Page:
The Role Of UGC In Your Content Strategy
Julia Voloshchenko, Public Relations Manager, Usetech
Along with content created by businesses, it’s not uncommon to find content from audiences. This is user-generated content (UGC). It’s recognized as one of the most engaging and effective forms of content, and its role shouldn’t be underestimated if you are working with communication channels.
What is user-generated content (UGC)?
User-generated content (UGC) is online content created by users and brand customers — not in-house marketers or copywriters, but ordinary users on various platforms. UGC can be visual content (photos or videos) or text. First and foremost, it is emotional content: but emotions can be positive or negative. This type of content needs to be handled properly, and I’ll talk about that in this article.
Types of UGC
One of the most common and probably most popular types of UGC is reviews. Consumers often leave reviews of products or services on their social networks or brand group, as well as on review aggregator platforms and Q&A sites. These can also be video testimonials or How-To guides, if you’re a software developer, for example.
I encourage you to engage in discussion and respond to reviews of your brand, whether they are positive or negative. Negative reviews should be answered first and address the negatives. Depending on the situation and the type of service you provide, you can offer a solution to the problem.
Reviews help potential customers make a choice in your favor or not. People trust other people. In this situation, trust in the brand grows because it’s the perspective of ordinary people, rather than polished advertising information. That’s very important to customers. People like to read and watch other people’s stories because they are real.
The next type of UGC is content from bloggers or brand ambassadors. This is high-quality content that is also appreciated by the bloggers’ target audience. You can collaborate with a blogger and make him a brand partner. Better yet, someone could talk about your product for free, on their own accord. This type of content allows you to organically attract new audiences and introduce them to your product.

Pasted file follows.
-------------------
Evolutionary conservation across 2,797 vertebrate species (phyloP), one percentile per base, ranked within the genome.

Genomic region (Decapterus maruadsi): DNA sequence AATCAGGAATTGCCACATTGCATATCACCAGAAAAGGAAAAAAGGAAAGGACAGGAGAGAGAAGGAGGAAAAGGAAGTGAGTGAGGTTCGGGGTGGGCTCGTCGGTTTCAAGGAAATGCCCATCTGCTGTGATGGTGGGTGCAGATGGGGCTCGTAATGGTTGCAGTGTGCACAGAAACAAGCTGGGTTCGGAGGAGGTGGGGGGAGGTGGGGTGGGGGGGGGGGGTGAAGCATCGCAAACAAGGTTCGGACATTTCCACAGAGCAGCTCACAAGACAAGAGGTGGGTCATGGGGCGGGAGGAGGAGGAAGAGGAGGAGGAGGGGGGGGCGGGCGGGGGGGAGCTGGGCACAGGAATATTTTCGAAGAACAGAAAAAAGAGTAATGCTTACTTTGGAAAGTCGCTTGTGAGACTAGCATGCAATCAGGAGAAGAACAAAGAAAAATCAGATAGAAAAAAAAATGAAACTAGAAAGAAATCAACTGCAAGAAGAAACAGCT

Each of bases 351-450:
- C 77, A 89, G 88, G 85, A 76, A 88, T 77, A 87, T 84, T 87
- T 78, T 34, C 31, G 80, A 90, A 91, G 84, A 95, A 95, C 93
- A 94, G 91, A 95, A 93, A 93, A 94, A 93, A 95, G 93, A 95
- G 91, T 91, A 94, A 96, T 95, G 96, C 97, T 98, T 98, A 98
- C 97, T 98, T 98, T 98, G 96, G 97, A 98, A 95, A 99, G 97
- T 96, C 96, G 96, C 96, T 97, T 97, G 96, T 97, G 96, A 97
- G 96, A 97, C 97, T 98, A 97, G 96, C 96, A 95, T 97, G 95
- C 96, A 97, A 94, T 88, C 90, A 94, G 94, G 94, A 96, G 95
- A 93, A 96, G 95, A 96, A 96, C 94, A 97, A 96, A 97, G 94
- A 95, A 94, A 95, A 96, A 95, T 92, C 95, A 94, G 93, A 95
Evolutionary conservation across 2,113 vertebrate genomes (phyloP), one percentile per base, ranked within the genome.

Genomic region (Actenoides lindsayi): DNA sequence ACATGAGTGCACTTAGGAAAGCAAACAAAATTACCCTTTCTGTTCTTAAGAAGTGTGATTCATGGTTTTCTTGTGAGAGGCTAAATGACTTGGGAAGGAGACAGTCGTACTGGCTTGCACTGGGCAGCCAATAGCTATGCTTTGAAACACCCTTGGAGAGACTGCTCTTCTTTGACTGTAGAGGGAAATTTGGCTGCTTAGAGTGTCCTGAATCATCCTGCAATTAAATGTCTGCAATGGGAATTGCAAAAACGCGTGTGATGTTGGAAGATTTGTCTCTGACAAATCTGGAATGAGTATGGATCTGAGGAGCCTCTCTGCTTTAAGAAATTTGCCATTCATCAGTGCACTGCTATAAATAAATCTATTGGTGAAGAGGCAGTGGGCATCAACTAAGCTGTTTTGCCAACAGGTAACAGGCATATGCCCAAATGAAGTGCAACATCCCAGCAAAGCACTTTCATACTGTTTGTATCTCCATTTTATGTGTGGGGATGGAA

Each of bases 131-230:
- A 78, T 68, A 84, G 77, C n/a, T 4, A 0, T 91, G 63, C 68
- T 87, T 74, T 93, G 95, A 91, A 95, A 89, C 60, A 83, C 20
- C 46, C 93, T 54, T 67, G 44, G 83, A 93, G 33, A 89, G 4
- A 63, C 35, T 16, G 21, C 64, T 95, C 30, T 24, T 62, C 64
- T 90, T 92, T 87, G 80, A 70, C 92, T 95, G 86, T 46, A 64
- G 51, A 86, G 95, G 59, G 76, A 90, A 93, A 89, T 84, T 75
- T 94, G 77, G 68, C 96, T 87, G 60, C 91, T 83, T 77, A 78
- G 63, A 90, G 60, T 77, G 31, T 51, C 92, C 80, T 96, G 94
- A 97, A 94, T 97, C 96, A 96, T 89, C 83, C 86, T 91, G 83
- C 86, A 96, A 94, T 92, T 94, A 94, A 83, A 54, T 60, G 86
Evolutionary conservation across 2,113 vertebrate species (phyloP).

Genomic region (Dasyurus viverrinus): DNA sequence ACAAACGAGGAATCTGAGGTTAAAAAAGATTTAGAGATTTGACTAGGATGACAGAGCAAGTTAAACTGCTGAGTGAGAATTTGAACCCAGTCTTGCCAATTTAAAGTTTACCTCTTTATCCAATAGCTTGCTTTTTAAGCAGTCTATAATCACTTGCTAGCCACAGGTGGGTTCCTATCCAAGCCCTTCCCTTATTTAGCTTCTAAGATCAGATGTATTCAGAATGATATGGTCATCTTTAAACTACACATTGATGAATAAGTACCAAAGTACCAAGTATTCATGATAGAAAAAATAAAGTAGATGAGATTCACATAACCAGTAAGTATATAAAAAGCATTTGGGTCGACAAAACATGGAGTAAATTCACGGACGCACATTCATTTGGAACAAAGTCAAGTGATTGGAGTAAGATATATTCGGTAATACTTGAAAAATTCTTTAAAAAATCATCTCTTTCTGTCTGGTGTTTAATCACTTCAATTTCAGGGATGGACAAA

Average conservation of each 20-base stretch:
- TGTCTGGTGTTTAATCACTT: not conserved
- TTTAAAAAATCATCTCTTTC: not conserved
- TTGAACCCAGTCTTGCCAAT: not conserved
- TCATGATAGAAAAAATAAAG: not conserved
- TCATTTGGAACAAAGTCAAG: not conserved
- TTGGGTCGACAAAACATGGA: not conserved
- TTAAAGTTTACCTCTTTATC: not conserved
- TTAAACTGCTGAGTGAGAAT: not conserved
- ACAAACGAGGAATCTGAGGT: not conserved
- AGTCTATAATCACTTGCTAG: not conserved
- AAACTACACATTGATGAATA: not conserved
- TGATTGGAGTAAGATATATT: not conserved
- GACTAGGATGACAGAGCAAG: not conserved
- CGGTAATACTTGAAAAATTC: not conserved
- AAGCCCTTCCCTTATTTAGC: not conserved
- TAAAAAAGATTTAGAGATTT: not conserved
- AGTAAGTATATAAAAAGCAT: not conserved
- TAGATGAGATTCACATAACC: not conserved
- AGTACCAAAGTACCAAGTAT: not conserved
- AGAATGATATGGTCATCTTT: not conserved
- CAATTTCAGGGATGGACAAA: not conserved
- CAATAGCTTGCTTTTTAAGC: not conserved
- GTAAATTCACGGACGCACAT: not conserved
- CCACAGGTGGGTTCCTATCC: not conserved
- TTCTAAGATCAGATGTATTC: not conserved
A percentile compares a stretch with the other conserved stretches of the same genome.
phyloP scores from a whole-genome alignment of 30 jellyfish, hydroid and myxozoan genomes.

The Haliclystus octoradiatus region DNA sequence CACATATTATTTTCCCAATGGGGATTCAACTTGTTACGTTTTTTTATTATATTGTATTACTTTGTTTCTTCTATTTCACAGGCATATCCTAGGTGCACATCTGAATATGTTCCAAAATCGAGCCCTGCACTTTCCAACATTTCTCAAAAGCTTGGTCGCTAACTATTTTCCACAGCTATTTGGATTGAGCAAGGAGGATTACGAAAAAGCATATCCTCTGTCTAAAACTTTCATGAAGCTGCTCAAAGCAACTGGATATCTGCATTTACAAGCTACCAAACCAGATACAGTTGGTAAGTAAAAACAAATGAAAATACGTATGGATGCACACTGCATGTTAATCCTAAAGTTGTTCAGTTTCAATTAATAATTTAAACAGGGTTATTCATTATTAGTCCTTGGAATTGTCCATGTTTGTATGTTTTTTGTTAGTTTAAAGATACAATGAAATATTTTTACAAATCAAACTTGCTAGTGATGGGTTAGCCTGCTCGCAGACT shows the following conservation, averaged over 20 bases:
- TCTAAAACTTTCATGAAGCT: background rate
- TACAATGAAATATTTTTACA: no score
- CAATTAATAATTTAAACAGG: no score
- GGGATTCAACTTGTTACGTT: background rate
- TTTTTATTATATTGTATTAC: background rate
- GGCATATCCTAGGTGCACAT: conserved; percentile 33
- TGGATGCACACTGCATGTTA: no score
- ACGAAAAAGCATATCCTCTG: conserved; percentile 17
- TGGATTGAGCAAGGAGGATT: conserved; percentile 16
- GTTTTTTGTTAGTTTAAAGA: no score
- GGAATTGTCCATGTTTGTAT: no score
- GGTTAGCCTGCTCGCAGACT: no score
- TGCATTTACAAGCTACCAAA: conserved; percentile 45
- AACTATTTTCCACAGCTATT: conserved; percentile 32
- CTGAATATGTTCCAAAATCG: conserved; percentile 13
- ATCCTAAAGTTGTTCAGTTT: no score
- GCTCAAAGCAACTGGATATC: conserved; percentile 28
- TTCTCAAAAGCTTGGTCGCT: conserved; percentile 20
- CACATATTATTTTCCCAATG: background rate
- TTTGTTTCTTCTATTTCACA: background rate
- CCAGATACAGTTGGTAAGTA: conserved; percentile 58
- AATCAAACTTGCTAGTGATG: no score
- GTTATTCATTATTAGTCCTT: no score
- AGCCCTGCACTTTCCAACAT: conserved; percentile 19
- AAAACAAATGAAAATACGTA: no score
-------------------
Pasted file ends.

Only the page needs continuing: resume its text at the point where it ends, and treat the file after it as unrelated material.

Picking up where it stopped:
What problems does UGC solve?
One might also ask: What are the advantages of UGC? UGC is beneficial for both the brand and the audience; the brand receives a stream of fresh content authored by its consumers, while the potential audience’s trust in the brand grows.
Ask yourself the question: what will lend more brand credibility: a scripted commercial or an honest, real video review from a consumer?
Before making a large financial investment—buying a large piece of equipment or a training course for example—the consumer looks at feedback from customers who have already used the product, and this influences their final choice.The next challenge UGC solves is increasing conversions and engagement. As I wrote earlier, people are attracted and interested in feedback from real consumers, hence the growth. You can also get valuable feedback and new ideas on which to improve your product or service.
And another indicator is a good influence on SEO. Using UGC that links back to your site increases traffic and the number of unique backlinks, which raises your brand’s site higher in search engine rankings. Ultimately, this leads to an increase in audience.
How can you get UGC?
If consumers don’t write much about you, you can fix that. One of the easiest ways is to ask existing customers to leave a review on your site or on your social networks. The next way is to offer your audience bonuses or perks for creating UGC. This can be an additional discount, loyalty program rewards points, or a small gift from the brand. This is usually one method that works. You can also run a contest or survey if you have an active community. But if you know it won’t be of interest to your target audience, you shouldn’t use this method.
One famous example of the use of UGC is the Share a Coke campaign by Coca-Cola. The brand released a series of cans with different names. In Europe and the U.S., users were invited to share a Coke with a name bearer (eg: Share a Coke with Tom). The results were impressive: Users mentioned the brand on Twitter, with the hashtag #ShareaCoke. Over the course of the campaign, more than 150 million personalized bottles were sold. Customers took pictures with the bottles and actively shared content on social media.
Working with UGC is a separate marketing task that affects the effectiveness of the business. Study the examples of other companies and competitors, and feel free to start using this tool if you haven’t done it before.
You can read the original The role of UGC in your content strategy and why it’s important article on the Quora for Business Resource Center.